The IMF announced today it would welcome candidates from any
country in the search for a new managing director, just as a
former French finance minister emerged as the frontrunner for
The statement follows widespread unease that the selection of a
European for the top job under an unwritten convention would
further sap the Funds credibility, at a time when its
influence is in marked decline.
Within Europe, there is mounting concern that the EU is
focusing on retaining its traditional hold on IMF leadership
rather than addressing the disarray of the blocs own
economic policymaking agenda.
Caio Koch-Weser, vice-chairman of Deutsche Bank and himself
a one-time candidate for the IMF post, believes the EU should
prioritize internal coordination over attempts to dominate the
A single high representative for the EU on
international economic affairs such as global imbalances and
currency policies is more important than a European managing
director for the IMF, Koch-Weser told a recent meeting of
the Euro50 Group in
A senior IMF official has also referred to inconsistencies
in the European stance on substantive issues, noting
confusion in a recent meeting of European
representatives to discuss their response to the Funds
recent exchange rate surveillance initiative (see
IMF currency plan under fire).
The German government put out a statement afterward,
but nobody seemed sure if this was on behalf of the EU or
Eurozone, the European members of the G8 or G20, the European
constituencies at the IMF, or simply as the German
government, the official said.
Koch-Weser advocated restructuring the four European voting
constituencies in the Fund, all of which are currently a mix of
EU and non-EU members. He suggested replacing this with three
constituencies: Eurozone countries; the non-Eurozone EU and
European Economic Area (EEA) countries; and the non-EU and
non-EEA countries, mostly in Eastern European and the
Emerging Markets understands that the Australian
and South African governments have been lobbying through the
G20 group of countries for non-European candidates to be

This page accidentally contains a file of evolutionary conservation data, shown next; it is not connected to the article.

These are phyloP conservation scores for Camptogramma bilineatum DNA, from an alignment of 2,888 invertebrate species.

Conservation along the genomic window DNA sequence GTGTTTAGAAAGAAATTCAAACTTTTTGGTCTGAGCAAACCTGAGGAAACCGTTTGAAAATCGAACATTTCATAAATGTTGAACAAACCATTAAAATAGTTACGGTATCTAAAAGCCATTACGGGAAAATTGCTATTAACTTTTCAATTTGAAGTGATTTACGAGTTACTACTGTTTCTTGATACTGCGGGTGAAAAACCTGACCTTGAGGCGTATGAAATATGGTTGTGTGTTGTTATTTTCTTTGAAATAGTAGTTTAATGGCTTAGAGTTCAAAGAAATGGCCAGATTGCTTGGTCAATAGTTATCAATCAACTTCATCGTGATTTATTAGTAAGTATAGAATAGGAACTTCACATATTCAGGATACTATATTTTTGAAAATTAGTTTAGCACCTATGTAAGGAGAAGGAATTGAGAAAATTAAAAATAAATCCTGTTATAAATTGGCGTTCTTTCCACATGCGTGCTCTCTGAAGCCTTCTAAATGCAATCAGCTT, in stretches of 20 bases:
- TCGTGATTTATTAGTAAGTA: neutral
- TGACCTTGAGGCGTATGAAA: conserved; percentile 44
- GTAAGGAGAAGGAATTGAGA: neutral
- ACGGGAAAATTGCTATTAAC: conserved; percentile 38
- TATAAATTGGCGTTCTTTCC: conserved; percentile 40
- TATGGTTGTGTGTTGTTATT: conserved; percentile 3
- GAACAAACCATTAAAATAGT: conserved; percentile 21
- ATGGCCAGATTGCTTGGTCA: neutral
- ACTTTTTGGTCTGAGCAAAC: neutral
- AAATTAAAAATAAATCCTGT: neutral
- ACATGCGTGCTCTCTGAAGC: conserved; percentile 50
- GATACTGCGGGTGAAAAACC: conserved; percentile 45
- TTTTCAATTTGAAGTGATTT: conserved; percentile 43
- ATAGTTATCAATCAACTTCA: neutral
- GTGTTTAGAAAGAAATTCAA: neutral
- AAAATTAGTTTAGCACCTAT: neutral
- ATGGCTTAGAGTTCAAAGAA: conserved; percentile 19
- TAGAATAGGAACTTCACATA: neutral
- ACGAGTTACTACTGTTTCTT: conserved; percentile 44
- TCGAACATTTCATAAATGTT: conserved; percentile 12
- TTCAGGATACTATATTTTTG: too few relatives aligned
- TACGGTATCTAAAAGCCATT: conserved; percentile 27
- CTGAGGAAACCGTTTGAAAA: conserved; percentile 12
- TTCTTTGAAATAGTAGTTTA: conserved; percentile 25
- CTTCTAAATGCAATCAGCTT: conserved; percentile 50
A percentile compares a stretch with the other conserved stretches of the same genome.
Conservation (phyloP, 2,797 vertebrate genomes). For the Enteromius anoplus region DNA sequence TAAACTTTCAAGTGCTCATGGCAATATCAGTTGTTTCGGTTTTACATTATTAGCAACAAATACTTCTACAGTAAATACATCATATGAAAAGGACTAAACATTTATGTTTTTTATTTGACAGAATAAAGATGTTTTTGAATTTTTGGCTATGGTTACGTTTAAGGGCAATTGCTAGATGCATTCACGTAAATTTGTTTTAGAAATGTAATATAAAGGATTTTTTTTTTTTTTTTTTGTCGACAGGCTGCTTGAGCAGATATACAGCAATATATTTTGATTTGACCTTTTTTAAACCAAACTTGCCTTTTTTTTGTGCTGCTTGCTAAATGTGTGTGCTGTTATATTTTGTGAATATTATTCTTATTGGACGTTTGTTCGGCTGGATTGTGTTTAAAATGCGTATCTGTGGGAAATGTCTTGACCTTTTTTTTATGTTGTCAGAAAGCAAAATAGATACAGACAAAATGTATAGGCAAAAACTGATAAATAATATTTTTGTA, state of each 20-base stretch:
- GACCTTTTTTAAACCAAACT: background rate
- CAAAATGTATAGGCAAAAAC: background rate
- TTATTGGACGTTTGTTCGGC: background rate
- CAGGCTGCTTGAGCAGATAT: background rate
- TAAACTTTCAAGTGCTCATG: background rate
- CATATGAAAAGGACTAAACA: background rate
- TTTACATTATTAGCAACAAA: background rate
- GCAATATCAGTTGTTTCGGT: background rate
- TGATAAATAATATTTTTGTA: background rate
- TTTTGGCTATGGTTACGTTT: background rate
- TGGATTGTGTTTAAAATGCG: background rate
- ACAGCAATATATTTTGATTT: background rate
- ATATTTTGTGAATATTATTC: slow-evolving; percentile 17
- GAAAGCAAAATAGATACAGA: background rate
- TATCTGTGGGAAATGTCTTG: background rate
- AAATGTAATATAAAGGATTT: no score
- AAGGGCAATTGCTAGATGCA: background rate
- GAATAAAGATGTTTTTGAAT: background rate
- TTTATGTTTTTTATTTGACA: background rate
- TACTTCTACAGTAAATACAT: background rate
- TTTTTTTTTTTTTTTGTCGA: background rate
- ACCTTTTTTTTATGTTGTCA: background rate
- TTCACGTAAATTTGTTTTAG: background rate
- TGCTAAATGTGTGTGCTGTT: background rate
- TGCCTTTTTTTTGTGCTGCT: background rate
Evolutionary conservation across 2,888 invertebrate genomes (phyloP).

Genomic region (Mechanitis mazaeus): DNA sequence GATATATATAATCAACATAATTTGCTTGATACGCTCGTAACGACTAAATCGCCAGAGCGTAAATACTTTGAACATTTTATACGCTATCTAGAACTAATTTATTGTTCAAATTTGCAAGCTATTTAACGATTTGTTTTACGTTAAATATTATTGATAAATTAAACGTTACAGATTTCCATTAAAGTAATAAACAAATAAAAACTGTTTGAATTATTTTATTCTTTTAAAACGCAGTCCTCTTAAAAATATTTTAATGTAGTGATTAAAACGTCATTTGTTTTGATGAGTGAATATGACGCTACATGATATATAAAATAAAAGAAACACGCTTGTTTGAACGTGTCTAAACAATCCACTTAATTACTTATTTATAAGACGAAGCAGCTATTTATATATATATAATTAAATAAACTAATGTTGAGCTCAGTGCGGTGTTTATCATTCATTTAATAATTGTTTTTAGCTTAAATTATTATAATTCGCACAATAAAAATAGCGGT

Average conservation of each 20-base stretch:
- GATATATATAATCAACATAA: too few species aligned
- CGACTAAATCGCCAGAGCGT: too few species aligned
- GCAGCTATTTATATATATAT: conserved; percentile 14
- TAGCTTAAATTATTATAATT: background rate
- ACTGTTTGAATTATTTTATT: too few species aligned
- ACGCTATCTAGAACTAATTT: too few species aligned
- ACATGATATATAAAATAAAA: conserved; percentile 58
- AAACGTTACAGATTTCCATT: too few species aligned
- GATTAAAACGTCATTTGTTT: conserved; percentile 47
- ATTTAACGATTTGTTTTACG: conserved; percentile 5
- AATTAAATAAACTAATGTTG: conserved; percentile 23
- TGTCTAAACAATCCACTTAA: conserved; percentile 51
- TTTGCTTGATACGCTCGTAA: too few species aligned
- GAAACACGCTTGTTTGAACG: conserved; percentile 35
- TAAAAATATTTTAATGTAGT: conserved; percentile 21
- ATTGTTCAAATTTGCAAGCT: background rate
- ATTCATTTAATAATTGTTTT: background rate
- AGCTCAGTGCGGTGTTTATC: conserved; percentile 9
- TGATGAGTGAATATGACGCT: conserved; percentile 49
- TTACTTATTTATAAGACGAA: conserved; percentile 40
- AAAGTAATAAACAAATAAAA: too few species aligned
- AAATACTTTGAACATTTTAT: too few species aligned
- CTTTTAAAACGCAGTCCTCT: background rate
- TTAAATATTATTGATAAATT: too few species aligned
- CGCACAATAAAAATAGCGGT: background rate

considered as a replacement for outgoing Fund chief Rodrigo de
Rato. Brazil has also publicly voiced this demand.
The former French finance minister, Dominique Strauss-Kahn,
on Monday won broad EU backing to become the next head of the
IMF, trouncing a rival Polish candidate.
Mr. Bush has appointed his candidate to the World
Bank, so the European governments will be reluctant to give up
their own nomination for the IMF at this time, former
French economy minister Edmond Alphandery told Emerging
Markets, adding that a European managing director
therefore remained the most likely outcome.
Whoever takes over, the IMF must reconsider its role:
there is no point being an organization to tackle financial
crises if there are no financial crises, Alphandery
Meanwhile, analysts are bemoaning the decline of the
Washington multilateral. It concerns me that we are
heading into the turn in the credit cycle without the global
economic leadership role traditionally provided by the
IMF, David Lubin, head of emerging market economics at
Citi, recently told an investor forum in London.
The petrodollar paradox means that there is now a big
global bid for assets, cutting global risk premiums. But
actually, this means the risks themselves are increasing, as
erstwhile creditors are pooling their own reserves and managing
their own liquidity. The IMF could be disintermediated,
For the IMFs own statement on the selection process,